Around my neck, several strings of teeth hang, a particularly gleaming set hanging on the lowest tier rests just above my heart. When I look down, they smile up at me.
A brutal gust slams into the shack then, rattling the windows and the rickety walls and shrieking unsorry through the empty spaces. Snow catches and clings to the rough edges, dripping like drool from a jagged mouth. Like blood, when it catches the fire’s heated glare.
It is a mean night on the mountain.
It reminds me of the night Baba found me. Wading through waist-deep snow drifts and wailing against the wind’s screams for anyone at all to help. To help me and my baby sister, swaddled in my arms as I tried to keep both our heads aloft the piling snow, our faces tucked away from the air’s frigid assault. It was a fruitless effort. We were going to die. Like mother and father did when our cabin’s walls caved in, burying them beneath a life that seemed so meager and empty until it fell on top of them.
Baba slithered out of the darkness just as the snow was starting to swallow us whole. I was trying to raise my baby sister above my head, to keep the snow from encasing her like it had me from the chest down. It was that movement, which finally disturbed her rest and it was her cries, somehow, that summoned Baba. It wouldn’t be until much later that I would wonder at how Baba could’ve possibly heard my sister’s whining over the wind. At the time, I didn’t know to be wary of the things attracted to the cries of wounded creatures.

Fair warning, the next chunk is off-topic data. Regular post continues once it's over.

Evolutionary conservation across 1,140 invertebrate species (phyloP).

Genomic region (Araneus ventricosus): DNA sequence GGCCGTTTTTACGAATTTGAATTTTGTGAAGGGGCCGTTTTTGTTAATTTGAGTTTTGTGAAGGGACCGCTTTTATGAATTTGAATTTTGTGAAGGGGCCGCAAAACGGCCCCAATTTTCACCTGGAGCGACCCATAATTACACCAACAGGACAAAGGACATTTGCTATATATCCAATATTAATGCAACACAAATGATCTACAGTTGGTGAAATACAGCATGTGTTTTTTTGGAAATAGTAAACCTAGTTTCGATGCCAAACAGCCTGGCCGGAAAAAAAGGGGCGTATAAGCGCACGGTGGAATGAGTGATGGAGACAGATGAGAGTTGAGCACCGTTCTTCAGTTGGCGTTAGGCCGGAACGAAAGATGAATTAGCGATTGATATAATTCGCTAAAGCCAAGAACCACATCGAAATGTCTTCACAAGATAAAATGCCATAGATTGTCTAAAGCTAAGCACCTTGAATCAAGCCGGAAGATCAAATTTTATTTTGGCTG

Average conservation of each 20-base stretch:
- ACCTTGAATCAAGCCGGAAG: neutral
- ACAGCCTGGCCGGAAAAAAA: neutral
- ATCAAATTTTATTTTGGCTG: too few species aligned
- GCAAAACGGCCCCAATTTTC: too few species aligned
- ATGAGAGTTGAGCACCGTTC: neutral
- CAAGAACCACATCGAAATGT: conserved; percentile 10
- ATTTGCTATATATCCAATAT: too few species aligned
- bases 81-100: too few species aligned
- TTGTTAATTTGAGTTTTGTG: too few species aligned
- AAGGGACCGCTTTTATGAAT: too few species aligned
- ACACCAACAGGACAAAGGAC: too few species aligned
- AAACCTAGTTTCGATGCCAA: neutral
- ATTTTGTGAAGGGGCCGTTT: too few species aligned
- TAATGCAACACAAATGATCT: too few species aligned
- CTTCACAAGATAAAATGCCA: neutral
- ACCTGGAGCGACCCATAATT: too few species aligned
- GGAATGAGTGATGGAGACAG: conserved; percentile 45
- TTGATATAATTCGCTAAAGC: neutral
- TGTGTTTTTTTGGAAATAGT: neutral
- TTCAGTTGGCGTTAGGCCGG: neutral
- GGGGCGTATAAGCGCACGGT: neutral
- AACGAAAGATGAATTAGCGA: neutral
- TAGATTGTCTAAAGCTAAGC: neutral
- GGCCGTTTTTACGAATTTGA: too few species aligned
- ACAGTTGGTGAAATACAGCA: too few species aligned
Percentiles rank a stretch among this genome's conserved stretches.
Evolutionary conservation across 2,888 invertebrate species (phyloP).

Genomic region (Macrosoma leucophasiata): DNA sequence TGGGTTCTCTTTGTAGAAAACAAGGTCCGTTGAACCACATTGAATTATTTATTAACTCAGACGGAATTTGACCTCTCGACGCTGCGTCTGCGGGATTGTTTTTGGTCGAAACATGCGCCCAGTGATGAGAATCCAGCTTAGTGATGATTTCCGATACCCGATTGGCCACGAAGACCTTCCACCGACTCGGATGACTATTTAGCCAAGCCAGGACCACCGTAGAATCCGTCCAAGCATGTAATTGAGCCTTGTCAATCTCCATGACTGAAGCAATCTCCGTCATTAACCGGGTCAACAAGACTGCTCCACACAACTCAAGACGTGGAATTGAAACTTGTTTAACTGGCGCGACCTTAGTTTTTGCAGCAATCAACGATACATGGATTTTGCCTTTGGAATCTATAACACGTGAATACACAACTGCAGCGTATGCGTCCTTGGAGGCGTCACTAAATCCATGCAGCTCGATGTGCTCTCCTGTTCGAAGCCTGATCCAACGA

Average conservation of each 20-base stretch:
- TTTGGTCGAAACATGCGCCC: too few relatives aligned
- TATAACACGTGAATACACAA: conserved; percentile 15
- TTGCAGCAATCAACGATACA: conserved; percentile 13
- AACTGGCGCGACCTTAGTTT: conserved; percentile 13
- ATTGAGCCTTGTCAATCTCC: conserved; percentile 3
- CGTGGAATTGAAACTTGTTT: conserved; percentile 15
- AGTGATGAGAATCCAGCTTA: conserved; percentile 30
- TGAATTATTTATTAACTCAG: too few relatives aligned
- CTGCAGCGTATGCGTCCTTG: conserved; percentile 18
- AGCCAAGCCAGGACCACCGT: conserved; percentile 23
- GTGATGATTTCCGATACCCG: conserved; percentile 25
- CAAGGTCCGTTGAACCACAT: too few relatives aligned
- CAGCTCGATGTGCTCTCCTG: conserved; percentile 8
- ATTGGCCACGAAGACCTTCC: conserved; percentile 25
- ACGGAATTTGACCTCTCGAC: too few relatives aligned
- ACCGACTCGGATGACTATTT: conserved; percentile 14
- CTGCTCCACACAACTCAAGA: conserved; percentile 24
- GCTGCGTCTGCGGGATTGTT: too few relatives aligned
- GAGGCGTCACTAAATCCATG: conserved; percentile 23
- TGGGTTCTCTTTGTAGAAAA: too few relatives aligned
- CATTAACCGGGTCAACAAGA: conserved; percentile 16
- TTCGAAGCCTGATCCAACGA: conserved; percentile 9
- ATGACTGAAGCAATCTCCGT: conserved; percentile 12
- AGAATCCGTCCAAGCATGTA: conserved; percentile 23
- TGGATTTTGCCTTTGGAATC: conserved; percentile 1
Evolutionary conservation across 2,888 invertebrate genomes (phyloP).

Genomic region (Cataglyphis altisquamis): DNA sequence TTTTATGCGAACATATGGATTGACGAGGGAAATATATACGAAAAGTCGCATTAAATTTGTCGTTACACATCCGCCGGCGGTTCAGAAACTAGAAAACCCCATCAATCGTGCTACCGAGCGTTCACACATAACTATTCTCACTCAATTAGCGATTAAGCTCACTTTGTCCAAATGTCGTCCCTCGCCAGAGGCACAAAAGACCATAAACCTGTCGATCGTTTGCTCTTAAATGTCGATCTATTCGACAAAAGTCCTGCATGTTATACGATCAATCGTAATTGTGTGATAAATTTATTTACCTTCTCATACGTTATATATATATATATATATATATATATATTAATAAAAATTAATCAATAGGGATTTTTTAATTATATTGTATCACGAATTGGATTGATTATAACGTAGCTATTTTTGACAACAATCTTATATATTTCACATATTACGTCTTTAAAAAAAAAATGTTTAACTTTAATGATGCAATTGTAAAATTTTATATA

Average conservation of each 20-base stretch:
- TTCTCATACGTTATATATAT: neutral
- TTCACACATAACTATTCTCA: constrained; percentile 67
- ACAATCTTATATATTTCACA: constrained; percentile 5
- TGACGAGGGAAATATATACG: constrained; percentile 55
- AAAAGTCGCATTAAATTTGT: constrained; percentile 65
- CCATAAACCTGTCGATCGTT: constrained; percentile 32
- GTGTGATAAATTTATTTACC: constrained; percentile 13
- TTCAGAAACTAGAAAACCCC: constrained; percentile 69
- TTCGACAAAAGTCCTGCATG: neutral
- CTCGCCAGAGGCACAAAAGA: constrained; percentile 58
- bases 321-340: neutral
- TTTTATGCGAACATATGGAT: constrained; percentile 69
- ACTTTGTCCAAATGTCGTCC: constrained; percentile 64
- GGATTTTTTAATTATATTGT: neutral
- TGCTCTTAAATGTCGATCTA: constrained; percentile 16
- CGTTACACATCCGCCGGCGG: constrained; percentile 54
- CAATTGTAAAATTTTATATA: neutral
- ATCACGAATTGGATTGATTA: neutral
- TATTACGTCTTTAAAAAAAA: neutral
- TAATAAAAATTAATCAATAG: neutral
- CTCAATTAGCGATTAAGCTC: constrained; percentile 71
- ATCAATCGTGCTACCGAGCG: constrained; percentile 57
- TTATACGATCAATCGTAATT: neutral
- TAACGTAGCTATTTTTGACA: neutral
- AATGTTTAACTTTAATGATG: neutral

What do you need? Baba asked as she neared, her body except for her wrinkly old woman face hidden beneath a thick cloak. The night swallowed most of her finer features save for a slight smile that might’ve bothered me more had I not been freezing to death.
Help. I begged, teeth starting to chatter. We n-need h-hel-lp.
But, Baba shook her head. Stretched her smile.
No. She leaned in, the lines carving across her face becoming more pronounced, the gleam of her smile more glaring. What do you need?
I started shaking my own head, not sure what she meant and so very, very cold. In my gums, I swear I could feel my teeth shivering, each tooth clacking against its neighbor in my jaw. In my head, I could hear the echo, a soft pounding sound. Or, maybe that was my heart, slowly freezing in my chest. While the wind seemed to quiet and the weather settle at Baba’s appearance, I was still buried almost to my neck in snow. From all sides, I could feel the press. It was a soft bite but the pressure would grow. I thought of mother and father, buried—no, eaten by the mountain. Swallowed by the night.
We should’ve left sooner. We should’ve let go.